Robert Buelteman Electrifies NatureJuly 1st, 2009 by Erin
Robert Buelteman is not your average photographer. He’s not out there taking pictures of lawn chairs and chain link fences, or endearingly fat babies in buckets. He is turning nature into a vision of electricity so difficult and dangerous that nobody else will even attempt it.
Here is a thorough breakdown of Buelteman’s process:
- Buelteman begins by painstakingly whittling down flowers, leaves, sprigs, and twigs with a scalpel until they’re translucent.
- He then lays each specimen on color transparency film and, for a more detailed effect, covers it with a diffusion screen.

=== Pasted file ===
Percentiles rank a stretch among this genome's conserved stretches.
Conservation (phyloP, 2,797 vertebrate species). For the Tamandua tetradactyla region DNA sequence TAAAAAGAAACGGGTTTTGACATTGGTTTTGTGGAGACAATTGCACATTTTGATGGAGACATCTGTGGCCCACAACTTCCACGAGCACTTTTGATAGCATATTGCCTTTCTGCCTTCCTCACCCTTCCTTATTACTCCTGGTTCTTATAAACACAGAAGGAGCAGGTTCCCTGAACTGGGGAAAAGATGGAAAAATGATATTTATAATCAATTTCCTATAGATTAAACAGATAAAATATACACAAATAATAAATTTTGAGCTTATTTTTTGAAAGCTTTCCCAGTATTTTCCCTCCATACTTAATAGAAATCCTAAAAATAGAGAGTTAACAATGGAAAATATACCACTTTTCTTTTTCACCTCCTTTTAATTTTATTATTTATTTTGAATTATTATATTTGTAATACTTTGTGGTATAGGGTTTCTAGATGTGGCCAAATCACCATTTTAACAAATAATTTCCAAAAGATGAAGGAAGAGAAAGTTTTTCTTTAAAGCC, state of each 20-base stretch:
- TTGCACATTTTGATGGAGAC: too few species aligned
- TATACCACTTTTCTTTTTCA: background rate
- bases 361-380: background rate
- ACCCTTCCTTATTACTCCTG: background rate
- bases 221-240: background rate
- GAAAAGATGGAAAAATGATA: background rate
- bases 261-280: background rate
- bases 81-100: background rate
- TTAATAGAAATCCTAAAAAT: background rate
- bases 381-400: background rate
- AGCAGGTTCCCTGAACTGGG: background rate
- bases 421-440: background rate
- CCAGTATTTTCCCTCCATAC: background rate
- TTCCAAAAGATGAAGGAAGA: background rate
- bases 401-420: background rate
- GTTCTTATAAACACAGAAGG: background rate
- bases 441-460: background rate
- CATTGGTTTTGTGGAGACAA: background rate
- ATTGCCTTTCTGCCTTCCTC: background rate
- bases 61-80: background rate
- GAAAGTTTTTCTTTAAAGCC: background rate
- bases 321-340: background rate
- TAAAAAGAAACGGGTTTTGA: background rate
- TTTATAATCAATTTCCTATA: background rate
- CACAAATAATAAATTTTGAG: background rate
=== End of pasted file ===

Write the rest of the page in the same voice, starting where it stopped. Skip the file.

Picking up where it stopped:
- This assemblage is placed on his “easel” — a piece of sheet metal sandwiched between Plexiglas, floating in liquid silicone.
- Buelteman hits everything with an electric pulse and the electrons do a dance as they leap from the sheet metal, through the silicone and the plant (and hopefully not through him), while heading back out the jumper cables.
- In that moment, the gas surrounding the subject is ionized, leaving behind ethereal coronas.
- He then hand-paints the result with white light shining through an optical fiber the width of a human hair, a process so tricky each image can take up to 150 attempts.
The images may not look like much at first, until you consider the ridiculously tedious process behind it (an extension of Kirlian photography).
I don’t know about you, but I wouldn’t mind seeing some of his herb photography.